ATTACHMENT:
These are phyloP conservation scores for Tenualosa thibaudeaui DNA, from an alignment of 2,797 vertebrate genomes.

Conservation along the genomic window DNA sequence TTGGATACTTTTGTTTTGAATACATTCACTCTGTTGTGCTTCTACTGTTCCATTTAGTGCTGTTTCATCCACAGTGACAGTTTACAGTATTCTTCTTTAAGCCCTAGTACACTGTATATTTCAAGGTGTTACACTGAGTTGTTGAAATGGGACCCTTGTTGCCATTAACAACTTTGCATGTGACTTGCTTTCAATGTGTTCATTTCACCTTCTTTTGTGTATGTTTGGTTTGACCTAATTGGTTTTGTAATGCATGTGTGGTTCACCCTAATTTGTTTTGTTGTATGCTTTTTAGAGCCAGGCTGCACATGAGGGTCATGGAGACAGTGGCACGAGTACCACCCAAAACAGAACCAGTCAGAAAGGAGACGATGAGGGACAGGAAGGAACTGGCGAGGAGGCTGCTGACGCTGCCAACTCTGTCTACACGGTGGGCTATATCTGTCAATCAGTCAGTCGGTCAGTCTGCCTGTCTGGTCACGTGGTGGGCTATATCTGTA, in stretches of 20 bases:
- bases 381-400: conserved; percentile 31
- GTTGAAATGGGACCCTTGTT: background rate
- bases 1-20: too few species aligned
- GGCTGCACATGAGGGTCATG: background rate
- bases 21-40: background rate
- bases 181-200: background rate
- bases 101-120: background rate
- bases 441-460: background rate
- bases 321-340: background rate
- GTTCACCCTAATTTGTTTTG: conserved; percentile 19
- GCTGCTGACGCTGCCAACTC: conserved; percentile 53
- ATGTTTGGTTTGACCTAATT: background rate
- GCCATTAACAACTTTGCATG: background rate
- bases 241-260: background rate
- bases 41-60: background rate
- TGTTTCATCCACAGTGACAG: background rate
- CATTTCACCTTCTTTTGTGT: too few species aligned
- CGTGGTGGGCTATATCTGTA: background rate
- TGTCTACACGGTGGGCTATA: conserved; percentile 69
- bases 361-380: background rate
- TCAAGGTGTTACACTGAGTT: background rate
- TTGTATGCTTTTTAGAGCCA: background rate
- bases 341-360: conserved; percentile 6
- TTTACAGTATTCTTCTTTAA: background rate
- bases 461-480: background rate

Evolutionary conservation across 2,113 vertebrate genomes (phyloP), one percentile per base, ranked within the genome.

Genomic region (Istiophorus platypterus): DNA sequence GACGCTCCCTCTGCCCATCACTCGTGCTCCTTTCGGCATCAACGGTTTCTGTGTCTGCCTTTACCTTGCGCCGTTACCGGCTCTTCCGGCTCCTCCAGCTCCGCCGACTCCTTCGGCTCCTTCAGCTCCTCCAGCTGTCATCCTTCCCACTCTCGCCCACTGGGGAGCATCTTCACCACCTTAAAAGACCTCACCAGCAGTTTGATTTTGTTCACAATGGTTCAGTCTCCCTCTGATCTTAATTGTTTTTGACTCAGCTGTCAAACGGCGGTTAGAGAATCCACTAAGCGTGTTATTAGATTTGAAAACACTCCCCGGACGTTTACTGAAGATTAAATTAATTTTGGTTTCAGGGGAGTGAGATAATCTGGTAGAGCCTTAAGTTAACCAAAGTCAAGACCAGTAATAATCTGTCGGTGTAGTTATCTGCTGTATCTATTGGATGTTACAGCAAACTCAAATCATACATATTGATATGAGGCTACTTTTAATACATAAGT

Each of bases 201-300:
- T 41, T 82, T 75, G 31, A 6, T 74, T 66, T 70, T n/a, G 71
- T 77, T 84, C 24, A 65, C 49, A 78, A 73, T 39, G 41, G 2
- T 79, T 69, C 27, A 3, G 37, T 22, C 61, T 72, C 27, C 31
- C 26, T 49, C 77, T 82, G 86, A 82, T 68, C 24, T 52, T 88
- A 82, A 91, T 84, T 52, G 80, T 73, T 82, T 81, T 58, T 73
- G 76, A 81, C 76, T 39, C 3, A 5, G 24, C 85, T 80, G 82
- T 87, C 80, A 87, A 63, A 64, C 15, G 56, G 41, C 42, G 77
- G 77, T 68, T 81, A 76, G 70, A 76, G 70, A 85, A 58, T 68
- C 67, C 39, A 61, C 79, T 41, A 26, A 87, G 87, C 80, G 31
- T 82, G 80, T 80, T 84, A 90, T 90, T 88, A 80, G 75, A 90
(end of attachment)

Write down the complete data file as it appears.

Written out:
These are phyloP conservation scores for Tenualosa thibaudeaui DNA, from an alignment of 2,797 vertebrate genomes.

Conservation along the genomic window DNA sequence TTGGATACTTTTGTTTTGAATACATTCACTCTGTTGTGCTTCTACTGTTCCATTTAGTGCTGTTTCATCCACAGTGACAGTTTACAGTATTCTTCTTTAAGCCCTAGTACACTGTATATTTCAAGGTGTTACACTGAGTTGTTGAAATGGGACCCTTGTTGCCATTAACAACTTTGCATGTGACTTGCTTTCAATGTGTTCATTTCACCTTCTTTTGTGTATGTTTGGTTTGACCTAATTGGTTTTGTAATGCATGTGTGGTTCACCCTAATTTGTTTTGTTGTATGCTTTTTAGAGCCAGGCTGCACATGAGGGTCATGGAGACAGTGGCACGAGTACCACCCAAAACAGAACCAGTCAGAAAGGAGACGATGAGGGACAGGAAGGAACTGGCGAGGAGGCTGCTGACGCTGCCAACTCTGTCTACACGGTGGGCTATATCTGTCAATCAGTCAGTCGGTCAGTCTGCCTGTCTGGTCACGTGGTGGGCTATATCTGTA, in stretches of 20 bases:
- bases 381-400: conserved; percentile 31
- GTTGAAATGGGACCCTTGTT: background rate
- bases 1-20: too few species aligned
- GGCTGCACATGAGGGTCATG: background rate
- bases 21-40: background rate
- bases 181-200: background rate
- bases 101-120: background rate
- bases 441-460: background rate
- bases 321-340: background rate
- GTTCACCCTAATTTGTTTTG: conserved; percentile 19
- GCTGCTGACGCTGCCAACTC: conserved; percentile 53
- ATGTTTGGTTTGACCTAATT: background rate
- GCCATTAACAACTTTGCATG: background rate
- bases 241-260: background rate
- bases 41-60: background rate
- TGTTTCATCCACAGTGACAG: background rate
- CATTTCACCTTCTTTTGTGT: too few species aligned
- CGTGGTGGGCTATATCTGTA: background rate
- TGTCTACACGGTGGGCTATA: conserved; percentile 69
- bases 361-380: background rate
- TCAAGGTGTTACACTGAGTT: background rate
- TTGTATGCTTTTTAGAGCCA: background rate
- bases 341-360: conserved; percentile 6
- TTTACAGTATTCTTCTTTAA: background rate
- bases 461-480: background rate

Evolutionary conservation across 2,113 vertebrate genomes (phyloP), one percentile per base, ranked within the genome.

Genomic region (Istiophorus platypterus): DNA sequence GACGCTCCCTCTGCCCATCACTCGTGCTCCTTTCGGCATCAACGGTTTCTGTGTCTGCCTTTACCTTGCGCCGTTACCGGCTCTTCCGGCTCCTCCAGCTCCGCCGACTCCTTCGGCTCCTTCAGCTCCTCCAGCTGTCATCCTTCCCACTCTCGCCCACTGGGGAGCATCTTCACCACCTTAAAAGACCTCACCAGCAGTTTGATTTTGTTCACAATGGTTCAGTCTCCCTCTGATCTTAATTGTTTTTGACTCAGCTGTCAAACGGCGGTTAGAGAATCCACTAAGCGTGTTATTAGATTTGAAAACACTCCCCGGACGTTTACTGAAGATTAAATTAATTTTGGTTTCAGGGGAGTGAGATAATCTGGTAGAGCCTTAAGTTAACCAAAGTCAAGACCAGTAATAATCTGTCGGTGTAGTTATCTGCTGTATCTATTGGATGTTACAGCAAACTCAAATCATACATATTGATATGAGGCTACTTTTAATACATAAGT

Each of bases 201-300:
- T 41, T 82, T 75, G 31, A 6, T 74, T 66, T 70, T n/a, G 71
- T 77, T 84, C 24, A 65, C 49, A 78, A 73, T 39, G 41, G 2
- T 79, T 69, C 27, A 3, G 37, T 22, C 61, T 72, C 27, C 31
- C 26, T 49, C 77, T 82, G 86, A 82, T 68, C 24, T 52, T 88
- A 82, A 91, T 84, T 52, G 80, T 73, T 82, T 81, T 58, T 73
- G 76, A 81, C 76, T 39, C 3, A 5, G 24, C 85, T 80, G 82
- T 87, C 80, A 87, A 63, A 64, C 15, G 56, G 41, C 42, G 77
- G 77, T 68, T 81, A 76, G 70, A 76, G 70, A 85, A 58, T 68
- C 67, C 39, A 61, C 79, T 41, A 26, A 87, G 87, C 80, G 31
- T 82, G 80, T 80, T 84, A 90, T 90, T 88, A 80, G 75, A 90